Endy Rodriguez’s bat should get him to the majors, and his athleticism should allow him to play in several positions, including catcher, the middle infield and outfield. But if Henry Davis gets his bat going, the 2021 first overall pick could make a push to officially take over as the catcher of the future. Quinn Priester has long been a favorite sleeper prospect, and he shouldn’t be far away from joining Mitch Keller and Roansy Contreras as the young arms in the rotation. Ji Hwan Bae has proven himself as a reliable contact hitter, and his speed will make him a weapon in the majors.
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San Diego Padres
The Padres won’t have a lot of impact rookies after some big trades recently, but a few should still make an impact. Eguy Rosario has all the makings of a valuable infield utility bat with decent speed. Jay Groome arrived from Boston last summer, and could be either a lefty in the bullpen or an occasional spot starter in San Diego.
The Mariners have enjoyed a wave of young talent reaching the majors, and while 2023 doesn’t look like the massive wave that brought Rodriguez and Logan Gilbert to Seattle, it still features a pair of promising pitchers. Both Bryce Miller and Emerson Hancock found success at Double-A in 2022, and might just be a stop away from reaching the majors. Jonatan Clase could be the latest young outfielder the Mariners promote.
San Francisco Giants
The Giants have enjoyed the World Series core for a while now, but the youth movement is coming. Casey Schmitt rocketed up the minors in 2022 and could be in the majors after some time at Triple-A. Kyle Harrison was a bit shaky in spring training, but he looks like a future frontline starter. Marco Luciano seems unlikely to reach the majors in 2023, but if he starts to force the issue, he’d certainly be a draw late in the season.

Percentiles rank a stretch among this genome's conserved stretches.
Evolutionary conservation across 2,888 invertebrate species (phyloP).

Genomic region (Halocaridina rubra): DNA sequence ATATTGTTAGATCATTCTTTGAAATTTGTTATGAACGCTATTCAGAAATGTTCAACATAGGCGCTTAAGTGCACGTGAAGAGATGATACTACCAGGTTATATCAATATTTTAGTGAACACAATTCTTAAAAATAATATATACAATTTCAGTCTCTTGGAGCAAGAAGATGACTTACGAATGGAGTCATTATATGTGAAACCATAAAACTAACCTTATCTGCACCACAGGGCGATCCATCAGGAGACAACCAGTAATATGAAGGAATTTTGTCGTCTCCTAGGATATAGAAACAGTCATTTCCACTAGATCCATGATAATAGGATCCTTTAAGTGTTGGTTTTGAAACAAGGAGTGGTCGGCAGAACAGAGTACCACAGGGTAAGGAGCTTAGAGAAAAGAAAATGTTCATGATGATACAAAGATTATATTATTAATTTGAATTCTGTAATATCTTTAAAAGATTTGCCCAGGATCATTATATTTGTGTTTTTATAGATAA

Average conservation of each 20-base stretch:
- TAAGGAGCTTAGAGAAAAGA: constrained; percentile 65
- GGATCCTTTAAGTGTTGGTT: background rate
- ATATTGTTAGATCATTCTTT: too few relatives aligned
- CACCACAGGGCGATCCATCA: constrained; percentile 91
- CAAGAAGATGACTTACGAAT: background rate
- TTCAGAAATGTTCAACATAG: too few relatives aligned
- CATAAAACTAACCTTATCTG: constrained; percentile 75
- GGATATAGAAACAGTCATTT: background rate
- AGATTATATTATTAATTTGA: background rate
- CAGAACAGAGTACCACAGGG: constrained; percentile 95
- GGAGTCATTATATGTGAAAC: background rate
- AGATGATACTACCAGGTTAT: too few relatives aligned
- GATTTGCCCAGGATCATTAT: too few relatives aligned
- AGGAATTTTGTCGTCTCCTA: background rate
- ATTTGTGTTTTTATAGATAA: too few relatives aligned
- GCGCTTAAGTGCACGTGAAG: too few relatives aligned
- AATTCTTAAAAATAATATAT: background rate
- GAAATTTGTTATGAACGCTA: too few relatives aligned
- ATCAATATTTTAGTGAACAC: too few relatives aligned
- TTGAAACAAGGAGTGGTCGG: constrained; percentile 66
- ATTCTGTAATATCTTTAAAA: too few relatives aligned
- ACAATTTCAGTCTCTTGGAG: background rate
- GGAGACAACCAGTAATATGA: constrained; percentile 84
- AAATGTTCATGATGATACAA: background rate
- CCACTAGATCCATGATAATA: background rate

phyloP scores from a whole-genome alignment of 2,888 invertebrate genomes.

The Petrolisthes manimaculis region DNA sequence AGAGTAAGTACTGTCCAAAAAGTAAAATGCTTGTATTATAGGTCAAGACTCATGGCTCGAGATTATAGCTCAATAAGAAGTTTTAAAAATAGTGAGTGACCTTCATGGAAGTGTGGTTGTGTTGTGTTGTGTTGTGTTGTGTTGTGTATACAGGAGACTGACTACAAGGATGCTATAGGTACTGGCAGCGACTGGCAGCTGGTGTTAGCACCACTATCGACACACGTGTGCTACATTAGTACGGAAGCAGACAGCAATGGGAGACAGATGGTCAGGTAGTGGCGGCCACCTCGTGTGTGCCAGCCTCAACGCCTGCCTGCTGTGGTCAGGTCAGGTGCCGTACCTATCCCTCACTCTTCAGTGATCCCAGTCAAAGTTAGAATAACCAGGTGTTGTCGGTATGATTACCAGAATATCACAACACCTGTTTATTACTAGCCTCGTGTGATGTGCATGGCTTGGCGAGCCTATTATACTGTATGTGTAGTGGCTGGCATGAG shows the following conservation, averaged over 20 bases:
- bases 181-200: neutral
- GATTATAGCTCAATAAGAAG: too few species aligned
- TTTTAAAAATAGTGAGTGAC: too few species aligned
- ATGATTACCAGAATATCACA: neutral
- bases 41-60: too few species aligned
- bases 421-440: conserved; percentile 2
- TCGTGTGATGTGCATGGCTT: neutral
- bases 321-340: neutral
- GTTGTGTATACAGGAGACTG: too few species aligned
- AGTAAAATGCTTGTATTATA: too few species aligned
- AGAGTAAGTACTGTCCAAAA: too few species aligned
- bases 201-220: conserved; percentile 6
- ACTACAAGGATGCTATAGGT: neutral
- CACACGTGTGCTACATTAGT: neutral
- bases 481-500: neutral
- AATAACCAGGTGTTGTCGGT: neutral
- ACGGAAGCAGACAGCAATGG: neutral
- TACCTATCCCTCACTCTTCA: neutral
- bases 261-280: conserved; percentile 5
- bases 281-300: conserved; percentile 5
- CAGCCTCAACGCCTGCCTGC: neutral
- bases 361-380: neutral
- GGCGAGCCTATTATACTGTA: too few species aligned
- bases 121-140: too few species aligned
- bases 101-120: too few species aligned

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St. Louis Cardinals
Jordan Walker torched spring training arms with three huge home runs and a .791 OPS to force his way onto the roster. He and Corbin Carroll are the NL Rookie of the Year favorites, with Walker matching Carroll’s speed with his absurd power. Ivan Herrera isn’t far off from becoming Willson Contreras’ backup catcher, and Alec Burleson’s bat looks big-league ready. Matthew Liberatore and Gordon Graceffo might get a shot at the rotation if there are any injuries.
Tampa Bay Rays
Taj Bradley followed up a breakout 2021 season with another great campaign in 2022, and now appears on the verge of pitching in the majors. He’s got a ton of upside with an electric fastball and cutter. Similarly, Curtis Mead has seen his stock rise with back-to-back big years, and the third base prospect has both one of the system’s best hit and power tools. He, first baseman Kyle Manzardo and utility bat Osleivis Basabe could keep the youth movement going in Tampa Bay’s infield.
No Rangers rookie is expected to have a comparable impact to Josh Jung, who appears likely to be the team’s third baseman in 2023. He’s got a balanced bat with plenty of power that should make an impact once he gets acclimated to the level. Dustin Harris is the latest outfield prospect that could get a chance in the big leagues, and Evan Carter might not be far behind.
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Toronto Blue Jays
It might only be a matter of time until hard-throwing Yosver Zulueta reaches the majors, whether it be from the rotation or the bullpen. The lineup is loaded, but there’s always room for more hitters on the roster, and Addison Barger slugged his way onto the radar in 2022 with a rapid rise through the minors. A trip from Buffalo to Toronto could be next.
The Nationals are going to be an extremely young team, but most of the impact guys — Mackenzie Gore, Keibert Ruiz, CJ Abrams — have lost rookie eligibility. Thad Ward could find himself close to Washington after he was claimed in the Rule 5 draft. Robert Hassell III reached Double-A last year and struggled, but if he lives up to the billing that brought him over from San Diego, he could prompt a late-season promotion.